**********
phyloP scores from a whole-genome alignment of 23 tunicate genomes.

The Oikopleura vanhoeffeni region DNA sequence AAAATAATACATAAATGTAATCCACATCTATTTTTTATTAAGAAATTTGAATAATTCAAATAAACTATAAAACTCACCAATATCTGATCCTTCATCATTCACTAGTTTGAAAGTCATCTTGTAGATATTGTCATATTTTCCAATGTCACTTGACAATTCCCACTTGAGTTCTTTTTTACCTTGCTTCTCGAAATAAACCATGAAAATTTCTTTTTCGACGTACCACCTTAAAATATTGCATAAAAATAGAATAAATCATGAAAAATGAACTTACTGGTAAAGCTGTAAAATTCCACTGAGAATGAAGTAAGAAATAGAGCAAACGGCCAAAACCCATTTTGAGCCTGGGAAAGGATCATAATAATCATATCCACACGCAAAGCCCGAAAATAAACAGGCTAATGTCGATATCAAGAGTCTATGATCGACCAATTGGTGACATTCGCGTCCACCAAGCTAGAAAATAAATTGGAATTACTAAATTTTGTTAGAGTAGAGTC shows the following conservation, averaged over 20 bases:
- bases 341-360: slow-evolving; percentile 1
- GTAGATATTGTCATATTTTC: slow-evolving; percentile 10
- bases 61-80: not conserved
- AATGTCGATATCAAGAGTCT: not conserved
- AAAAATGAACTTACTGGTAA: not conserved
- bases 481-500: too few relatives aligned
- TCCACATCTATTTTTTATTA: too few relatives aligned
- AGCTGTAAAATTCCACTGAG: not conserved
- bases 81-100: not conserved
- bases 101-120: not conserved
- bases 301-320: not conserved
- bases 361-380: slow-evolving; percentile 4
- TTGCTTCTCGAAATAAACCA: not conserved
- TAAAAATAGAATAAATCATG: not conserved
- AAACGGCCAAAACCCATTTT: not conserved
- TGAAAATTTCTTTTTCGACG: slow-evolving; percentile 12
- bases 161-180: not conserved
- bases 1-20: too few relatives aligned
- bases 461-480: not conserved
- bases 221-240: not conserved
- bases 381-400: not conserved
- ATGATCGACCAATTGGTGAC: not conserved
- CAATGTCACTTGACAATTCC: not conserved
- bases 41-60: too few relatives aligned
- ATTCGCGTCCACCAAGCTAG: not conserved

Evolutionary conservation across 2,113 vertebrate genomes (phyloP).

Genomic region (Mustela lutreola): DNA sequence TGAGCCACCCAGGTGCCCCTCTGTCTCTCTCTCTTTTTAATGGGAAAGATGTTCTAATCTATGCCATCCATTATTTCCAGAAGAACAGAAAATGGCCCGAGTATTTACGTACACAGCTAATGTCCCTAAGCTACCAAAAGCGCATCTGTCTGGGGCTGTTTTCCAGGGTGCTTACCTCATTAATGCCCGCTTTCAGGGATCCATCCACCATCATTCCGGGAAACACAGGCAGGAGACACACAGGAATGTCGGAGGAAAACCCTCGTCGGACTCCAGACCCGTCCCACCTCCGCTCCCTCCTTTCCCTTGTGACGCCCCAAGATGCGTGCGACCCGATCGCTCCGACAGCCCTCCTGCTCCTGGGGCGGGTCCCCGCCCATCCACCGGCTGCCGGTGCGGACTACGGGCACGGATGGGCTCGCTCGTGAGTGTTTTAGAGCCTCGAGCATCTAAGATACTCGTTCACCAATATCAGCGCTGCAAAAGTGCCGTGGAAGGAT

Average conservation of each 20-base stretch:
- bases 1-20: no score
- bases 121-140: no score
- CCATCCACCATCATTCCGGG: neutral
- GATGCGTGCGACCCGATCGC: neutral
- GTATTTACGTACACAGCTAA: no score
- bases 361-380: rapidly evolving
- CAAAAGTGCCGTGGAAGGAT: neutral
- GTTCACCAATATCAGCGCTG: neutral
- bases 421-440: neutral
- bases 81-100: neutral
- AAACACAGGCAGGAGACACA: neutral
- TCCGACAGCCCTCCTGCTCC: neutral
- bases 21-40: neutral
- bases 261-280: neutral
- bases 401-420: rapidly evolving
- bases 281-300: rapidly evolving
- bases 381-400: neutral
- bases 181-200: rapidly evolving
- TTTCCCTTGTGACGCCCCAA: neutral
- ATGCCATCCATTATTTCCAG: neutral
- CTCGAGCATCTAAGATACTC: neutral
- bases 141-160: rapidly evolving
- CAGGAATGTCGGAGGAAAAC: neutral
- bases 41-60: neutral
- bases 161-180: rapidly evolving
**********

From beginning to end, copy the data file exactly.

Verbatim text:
phyloP scores from a whole-genome alignment of 23 tunicate genomes.

The Oikopleura vanhoeffeni region DNA sequence AAAATAATACATAAATGTAATCCACATCTATTTTTTATTAAGAAATTTGAATAATTCAAATAAACTATAAAACTCACCAATATCTGATCCTTCATCATTCACTAGTTTGAAAGTCATCTTGTAGATATTGTCATATTTTCCAATGTCACTTGACAATTCCCACTTGAGTTCTTTTTTACCTTGCTTCTCGAAATAAACCATGAAAATTTCTTTTTCGACGTACCACCTTAAAATATTGCATAAAAATAGAATAAATCATGAAAAATGAACTTACTGGTAAAGCTGTAAAATTCCACTGAGAATGAAGTAAGAAATAGAGCAAACGGCCAAAACCCATTTTGAGCCTGGGAAAGGATCATAATAATCATATCCACACGCAAAGCCCGAAAATAAACAGGCTAATGTCGATATCAAGAGTCTATGATCGACCAATTGGTGACATTCGCGTCCACCAAGCTAGAAAATAAATTGGAATTACTAAATTTTGTTAGAGTAGAGTC shows the following conservation, averaged over 20 bases:
- bases 341-360: slow-evolving; percentile 1
- GTAGATATTGTCATATTTTC: slow-evolving; percentile 10
- bases 61-80: not conserved
- AATGTCGATATCAAGAGTCT: not conserved
- AAAAATGAACTTACTGGTAA: not conserved
- bases 481-500: too few relatives aligned
- TCCACATCTATTTTTTATTA: too few relatives aligned
- AGCTGTAAAATTCCACTGAG: not conserved
- bases 81-100: not conserved
- bases 101-120: not conserved
- bases 301-320: not conserved
- bases 361-380: slow-evolving; percentile 4
- TTGCTTCTCGAAATAAACCA: not conserved
- TAAAAATAGAATAAATCATG: not conserved
- AAACGGCCAAAACCCATTTT: not conserved
- TGAAAATTTCTTTTTCGACG: slow-evolving; percentile 12
- bases 161-180: not conserved
- bases 1-20: too few relatives aligned
- bases 461-480: not conserved
- bases 221-240: not conserved
- bases 381-400: not conserved
- ATGATCGACCAATTGGTGAC: not conserved
- CAATGTCACTTGACAATTCC: not conserved
- bases 41-60: too few relatives aligned
- ATTCGCGTCCACCAAGCTAG: not conserved

Evolutionary conservation across 2,113 vertebrate genomes (phyloP).

Genomic region (Mustela lutreola): DNA sequence TGAGCCACCCAGGTGCCCCTCTGTCTCTCTCTCTTTTTAATGGGAAAGATGTTCTAATCTATGCCATCCATTATTTCCAGAAGAACAGAAAATGGCCCGAGTATTTACGTACACAGCTAATGTCCCTAAGCTACCAAAAGCGCATCTGTCTGGGGCTGTTTTCCAGGGTGCTTACCTCATTAATGCCCGCTTTCAGGGATCCATCCACCATCATTCCGGGAAACACAGGCAGGAGACACACAGGAATGTCGGAGGAAAACCCTCGTCGGACTCCAGACCCGTCCCACCTCCGCTCCCTCCTTTCCCTTGTGACGCCCCAAGATGCGTGCGACCCGATCGCTCCGACAGCCCTCCTGCTCCTGGGGCGGGTCCCCGCCCATCCACCGGCTGCCGGTGCGGACTACGGGCACGGATGGGCTCGCTCGTGAGTGTTTTAGAGCCTCGAGCATCTAAGATACTCGTTCACCAATATCAGCGCTGCAAAAGTGCCGTGGAAGGAT

Average conservation of each 20-base stretch:
- bases 1-20: no score
- bases 121-140: no score
- CCATCCACCATCATTCCGGG: neutral
- GATGCGTGCGACCCGATCGC: neutral
- GTATTTACGTACACAGCTAA: no score
- bases 361-380: rapidly evolving
- CAAAAGTGCCGTGGAAGGAT: neutral
- GTTCACCAATATCAGCGCTG: neutral
- bases 421-440: neutral
- bases 81-100: neutral
- AAACACAGGCAGGAGACACA: neutral
- TCCGACAGCCCTCCTGCTCC: neutral
- bases 21-40: neutral
- bases 261-280: neutral
- bases 401-420: rapidly evolving
- bases 281-300: rapidly evolving
- bases 381-400: neutral
- bases 181-200: rapidly evolving
- TTTCCCTTGTGACGCCCCAA: neutral
- ATGCCATCCATTATTTCCAG: neutral
- CTCGAGCATCTAAGATACTC: neutral
- bases 141-160: rapidly evolving
- CAGGAATGTCGGAGGAAAAC: neutral
- bases 41-60: neutral
- bases 161-180: rapidly evolving